The Least Bittern is a bird that is certainly a regular inhabitant of the ubiquitous marshes that dot the prairie landscape of where I live in west-central Minnesota. Yet I had never seen one. This is due to the bird being so secretive and elusive and its habitat being so thick and uninviting that our small contingent of county birders rarely bump into it.
Late this summer the army of metro birders in the Twin Cities were flocking to the Wood Lake Nature Center where two very cooperative Least Bitterns were being seen from a boardwalk that cuts right through the middle of the large marsh on the Nature Center's property. Pictures of these birds were spamming up the Facebook page of the Minnesota Birding group. It was a rare opportunity indeed to see such a bird up close and unafraid of pedestrians. Despite this, the two-hour trip was just too far to go for a bird I could probably see someday within just a few miles of home. But as luck would have it, I had to attend a three-day training for work in St. Paul, so I was able to get over to the Wood Lake Nature Center and see this bird for myself. And what a delight it was to get this lifer with unobstructed views from just six feet away!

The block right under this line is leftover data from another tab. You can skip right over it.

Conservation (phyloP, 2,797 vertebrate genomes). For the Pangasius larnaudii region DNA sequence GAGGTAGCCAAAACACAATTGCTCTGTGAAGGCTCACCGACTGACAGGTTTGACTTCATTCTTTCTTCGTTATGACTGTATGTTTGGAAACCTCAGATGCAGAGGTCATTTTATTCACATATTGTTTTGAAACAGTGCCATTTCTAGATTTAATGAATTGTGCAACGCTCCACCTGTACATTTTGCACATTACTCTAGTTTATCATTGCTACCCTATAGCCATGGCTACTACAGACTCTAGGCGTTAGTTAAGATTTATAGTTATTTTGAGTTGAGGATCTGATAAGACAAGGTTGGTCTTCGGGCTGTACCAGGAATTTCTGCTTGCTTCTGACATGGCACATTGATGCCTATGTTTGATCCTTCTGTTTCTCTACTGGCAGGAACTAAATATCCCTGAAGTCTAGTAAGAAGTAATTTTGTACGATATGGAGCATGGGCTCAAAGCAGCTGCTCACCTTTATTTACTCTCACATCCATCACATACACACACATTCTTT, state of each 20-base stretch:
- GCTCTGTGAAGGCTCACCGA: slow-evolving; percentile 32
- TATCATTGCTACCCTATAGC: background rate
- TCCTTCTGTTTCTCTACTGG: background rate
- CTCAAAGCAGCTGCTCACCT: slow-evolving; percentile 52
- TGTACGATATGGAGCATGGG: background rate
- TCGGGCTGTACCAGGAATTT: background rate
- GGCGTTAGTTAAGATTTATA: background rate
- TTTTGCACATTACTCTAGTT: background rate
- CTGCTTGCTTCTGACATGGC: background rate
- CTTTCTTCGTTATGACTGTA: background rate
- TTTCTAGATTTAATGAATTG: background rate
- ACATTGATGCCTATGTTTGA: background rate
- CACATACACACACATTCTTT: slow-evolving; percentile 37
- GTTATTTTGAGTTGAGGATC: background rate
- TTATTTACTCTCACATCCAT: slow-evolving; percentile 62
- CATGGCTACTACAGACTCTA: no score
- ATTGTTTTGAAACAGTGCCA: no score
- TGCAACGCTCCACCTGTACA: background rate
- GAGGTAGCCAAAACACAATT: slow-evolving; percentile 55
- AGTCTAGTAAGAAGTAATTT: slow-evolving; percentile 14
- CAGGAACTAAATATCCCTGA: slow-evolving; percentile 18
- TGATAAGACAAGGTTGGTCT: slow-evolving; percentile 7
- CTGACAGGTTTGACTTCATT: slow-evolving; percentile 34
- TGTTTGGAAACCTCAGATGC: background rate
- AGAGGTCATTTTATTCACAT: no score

My whole family was with me on this adventure. As a bonus to this lifer, my son got to meet one his field guide author/photographer idols who was watching and photographing this bird right alongside us. Stop over at A Boy Who Cried Heron for the rest of the story.